They believe they can enhance their abilities through learning and perseverance.
This is what’s called a growth mindset.
Instead of becoming complacent and thinking that “you are what you are,” you strive for more.
People with a growth mindset know they must sweat for every ounce of progress, which only makes realizing how far you’ve come that much sweeter.
Let’s say you’re insecure about speaking in a second language.
If you tell yourself there’s nothing you can do about that, you’re just bad at it, you hamper your growth.
In the opposite corner, a person with a growth mindset says, “I’m anxious now, but I can improve with practice.”
Then, they take a course, speak in front of a mirror, converse with native speakers, spend all their free time on Duolingo.
They put effort into honing the skill.
They become better.
Before long, the idea of speaking in their second language no longer makes their knees tremble or their hearts race.
As shaman Rudá Iandé emphasizes in his Free Your Mind masterclass, “You are a dynamic being in a constant process of transformation.”
Rudá promotes spiritual empowerment from within, offering valuable tips on how to let go of limiting beliefs and tap into your full potential.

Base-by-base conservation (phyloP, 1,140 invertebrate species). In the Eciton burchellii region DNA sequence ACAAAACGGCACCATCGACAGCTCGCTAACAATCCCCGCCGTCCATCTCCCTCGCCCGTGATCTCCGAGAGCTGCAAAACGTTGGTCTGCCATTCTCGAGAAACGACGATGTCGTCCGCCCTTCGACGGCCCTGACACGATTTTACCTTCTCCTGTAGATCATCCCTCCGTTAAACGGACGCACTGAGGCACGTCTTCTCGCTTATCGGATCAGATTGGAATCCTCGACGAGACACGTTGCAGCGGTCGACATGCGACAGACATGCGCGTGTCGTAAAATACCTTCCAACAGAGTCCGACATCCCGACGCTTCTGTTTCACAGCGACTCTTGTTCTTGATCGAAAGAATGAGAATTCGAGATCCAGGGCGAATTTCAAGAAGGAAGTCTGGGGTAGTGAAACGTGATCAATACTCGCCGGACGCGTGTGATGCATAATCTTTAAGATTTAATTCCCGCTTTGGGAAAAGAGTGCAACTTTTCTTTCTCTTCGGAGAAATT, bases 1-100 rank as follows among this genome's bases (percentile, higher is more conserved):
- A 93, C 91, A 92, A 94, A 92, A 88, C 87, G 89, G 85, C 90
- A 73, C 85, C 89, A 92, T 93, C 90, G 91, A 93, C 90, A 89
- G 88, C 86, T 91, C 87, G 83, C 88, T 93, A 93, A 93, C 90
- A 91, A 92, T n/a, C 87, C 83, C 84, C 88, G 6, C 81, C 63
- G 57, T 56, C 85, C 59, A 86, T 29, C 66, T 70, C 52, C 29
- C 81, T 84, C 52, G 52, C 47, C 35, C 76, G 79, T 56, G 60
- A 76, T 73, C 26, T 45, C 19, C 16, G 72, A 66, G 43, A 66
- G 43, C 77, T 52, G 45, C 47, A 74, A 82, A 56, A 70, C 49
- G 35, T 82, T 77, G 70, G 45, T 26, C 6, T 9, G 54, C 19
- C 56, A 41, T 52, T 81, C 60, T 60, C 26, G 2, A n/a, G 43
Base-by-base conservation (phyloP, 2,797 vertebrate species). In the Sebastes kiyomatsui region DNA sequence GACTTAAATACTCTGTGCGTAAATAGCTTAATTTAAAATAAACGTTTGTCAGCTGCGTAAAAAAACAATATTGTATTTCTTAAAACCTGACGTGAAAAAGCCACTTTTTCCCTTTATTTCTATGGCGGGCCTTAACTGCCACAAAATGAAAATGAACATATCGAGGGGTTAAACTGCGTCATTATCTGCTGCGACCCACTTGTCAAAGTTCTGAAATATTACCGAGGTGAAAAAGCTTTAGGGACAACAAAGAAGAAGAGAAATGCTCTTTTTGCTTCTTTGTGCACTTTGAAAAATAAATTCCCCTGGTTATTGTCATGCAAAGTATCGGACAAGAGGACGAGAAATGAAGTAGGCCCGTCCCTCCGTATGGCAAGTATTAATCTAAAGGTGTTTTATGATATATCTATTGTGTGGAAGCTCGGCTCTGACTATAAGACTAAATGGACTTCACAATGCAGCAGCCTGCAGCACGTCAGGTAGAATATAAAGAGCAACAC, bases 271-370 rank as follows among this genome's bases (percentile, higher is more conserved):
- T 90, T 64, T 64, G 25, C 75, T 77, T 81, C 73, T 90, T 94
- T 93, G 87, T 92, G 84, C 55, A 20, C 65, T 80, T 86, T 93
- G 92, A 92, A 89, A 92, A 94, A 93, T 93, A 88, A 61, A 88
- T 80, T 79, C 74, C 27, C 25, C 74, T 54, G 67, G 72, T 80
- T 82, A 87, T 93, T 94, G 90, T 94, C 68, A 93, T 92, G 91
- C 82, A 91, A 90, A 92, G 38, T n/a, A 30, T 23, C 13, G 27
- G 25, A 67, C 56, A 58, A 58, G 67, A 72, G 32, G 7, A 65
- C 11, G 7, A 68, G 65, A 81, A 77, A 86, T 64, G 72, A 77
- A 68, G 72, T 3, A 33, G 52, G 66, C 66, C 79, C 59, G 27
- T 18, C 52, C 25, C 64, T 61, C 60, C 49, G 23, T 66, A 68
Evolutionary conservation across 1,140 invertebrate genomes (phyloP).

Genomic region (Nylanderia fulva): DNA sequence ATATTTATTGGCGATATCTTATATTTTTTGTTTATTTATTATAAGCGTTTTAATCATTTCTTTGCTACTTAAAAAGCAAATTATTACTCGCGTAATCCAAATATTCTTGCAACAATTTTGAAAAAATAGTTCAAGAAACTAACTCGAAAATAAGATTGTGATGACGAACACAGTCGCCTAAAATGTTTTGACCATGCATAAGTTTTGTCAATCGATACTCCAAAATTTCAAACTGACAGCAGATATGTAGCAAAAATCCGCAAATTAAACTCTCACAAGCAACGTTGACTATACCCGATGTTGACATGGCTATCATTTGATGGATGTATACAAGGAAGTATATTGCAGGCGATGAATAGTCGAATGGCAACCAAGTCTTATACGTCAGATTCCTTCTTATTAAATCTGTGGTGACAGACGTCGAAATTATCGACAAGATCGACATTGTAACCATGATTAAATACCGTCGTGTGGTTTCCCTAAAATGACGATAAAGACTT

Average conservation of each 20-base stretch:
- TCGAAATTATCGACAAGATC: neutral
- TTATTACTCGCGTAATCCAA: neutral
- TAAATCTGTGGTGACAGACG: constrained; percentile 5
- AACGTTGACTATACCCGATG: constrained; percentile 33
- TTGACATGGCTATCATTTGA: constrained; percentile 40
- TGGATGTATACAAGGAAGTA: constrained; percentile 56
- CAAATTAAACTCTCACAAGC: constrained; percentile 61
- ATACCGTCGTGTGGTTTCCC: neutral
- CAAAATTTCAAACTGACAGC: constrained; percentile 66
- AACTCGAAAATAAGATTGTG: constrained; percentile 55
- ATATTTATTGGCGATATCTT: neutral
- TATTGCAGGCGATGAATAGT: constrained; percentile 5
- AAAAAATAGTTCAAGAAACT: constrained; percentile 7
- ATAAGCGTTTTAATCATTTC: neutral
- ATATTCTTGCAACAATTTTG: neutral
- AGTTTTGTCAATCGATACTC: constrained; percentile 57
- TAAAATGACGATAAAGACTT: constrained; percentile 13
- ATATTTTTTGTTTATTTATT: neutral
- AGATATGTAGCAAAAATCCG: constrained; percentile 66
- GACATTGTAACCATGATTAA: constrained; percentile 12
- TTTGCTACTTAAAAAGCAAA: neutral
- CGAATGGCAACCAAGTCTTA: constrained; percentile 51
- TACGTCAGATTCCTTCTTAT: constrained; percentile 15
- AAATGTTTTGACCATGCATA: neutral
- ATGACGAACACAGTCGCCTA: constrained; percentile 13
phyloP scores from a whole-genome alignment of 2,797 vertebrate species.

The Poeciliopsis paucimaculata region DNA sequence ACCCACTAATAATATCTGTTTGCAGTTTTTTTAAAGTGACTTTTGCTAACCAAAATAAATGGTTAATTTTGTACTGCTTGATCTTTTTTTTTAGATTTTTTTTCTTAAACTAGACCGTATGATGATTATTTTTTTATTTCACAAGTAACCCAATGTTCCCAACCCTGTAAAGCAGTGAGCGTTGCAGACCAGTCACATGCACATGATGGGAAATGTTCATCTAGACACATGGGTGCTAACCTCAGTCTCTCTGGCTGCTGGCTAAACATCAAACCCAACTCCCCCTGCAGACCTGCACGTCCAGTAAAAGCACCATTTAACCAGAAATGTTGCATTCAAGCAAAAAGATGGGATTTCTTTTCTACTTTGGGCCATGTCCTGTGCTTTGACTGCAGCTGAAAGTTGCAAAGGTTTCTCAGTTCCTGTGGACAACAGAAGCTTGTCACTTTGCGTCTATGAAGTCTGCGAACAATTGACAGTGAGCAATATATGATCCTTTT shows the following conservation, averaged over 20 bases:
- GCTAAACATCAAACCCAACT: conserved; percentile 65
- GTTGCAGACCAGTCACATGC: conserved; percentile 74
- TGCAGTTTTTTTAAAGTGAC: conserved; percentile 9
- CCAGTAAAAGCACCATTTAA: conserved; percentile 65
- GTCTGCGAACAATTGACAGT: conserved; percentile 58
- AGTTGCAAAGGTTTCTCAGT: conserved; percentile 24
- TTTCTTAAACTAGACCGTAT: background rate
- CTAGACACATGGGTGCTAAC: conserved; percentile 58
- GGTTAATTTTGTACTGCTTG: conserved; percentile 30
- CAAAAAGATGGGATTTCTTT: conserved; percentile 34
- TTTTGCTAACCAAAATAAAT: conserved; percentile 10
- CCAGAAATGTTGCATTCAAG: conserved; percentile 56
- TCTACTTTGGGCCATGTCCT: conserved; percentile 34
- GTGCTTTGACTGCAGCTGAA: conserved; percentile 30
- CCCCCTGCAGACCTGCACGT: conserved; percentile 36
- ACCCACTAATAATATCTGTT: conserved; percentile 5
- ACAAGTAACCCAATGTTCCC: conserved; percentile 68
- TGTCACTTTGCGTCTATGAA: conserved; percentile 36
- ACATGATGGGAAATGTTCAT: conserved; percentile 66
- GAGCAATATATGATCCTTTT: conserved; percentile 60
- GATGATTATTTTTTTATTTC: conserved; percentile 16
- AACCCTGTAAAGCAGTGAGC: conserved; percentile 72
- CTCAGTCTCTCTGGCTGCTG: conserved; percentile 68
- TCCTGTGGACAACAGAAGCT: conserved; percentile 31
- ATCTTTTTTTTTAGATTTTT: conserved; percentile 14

If you need an extra dose of inspiration, click here to give the masterclass a go.
3) They hype themselves up
Being your own cheerleader is one of the most important daily behaviors you can instill to keep insecurity at manageable levels.
It’s like having a one-person pep squad. It boosts your confidence, motivation, and positivity.
As someone who is insecure herself, I admit it’s weird at first. But if you keep it up, it’s not long until you notice the benefits.
Practice treating yourself like the main character you are:
- Give yourself a compliment every morning
- Write positive affirmations on Post-its and stick them around your apartment
- Make a playlist of your favorite feel-good songs and listen to it when you feel down
- Celebrate every small win (solo dance parties are underrated)
- Visualize yourself accomplishing your wildest goals
- Practice gratitude
- List all your positive attributes and achievements in your notes app and revisit it often
- Share successes with friends or family (let them gush over how amazing you are)
By focusing on the positive, banishing self-doubt won’t seem so exhausting.
Which brings me to my next point.
4) They challenge negative thoughts
Challenging negative thoughts is a powerful skill that helps you regain control over your mindset.
First, become aware of the negative thought as it pops into your mind.
“I can’t do this.” “I’m not good enough.” “I’ll fail.”
Then, ask yourself for evidence to support it.
See, dark thoughts are often based on assumptions or irrational fears rather than reality.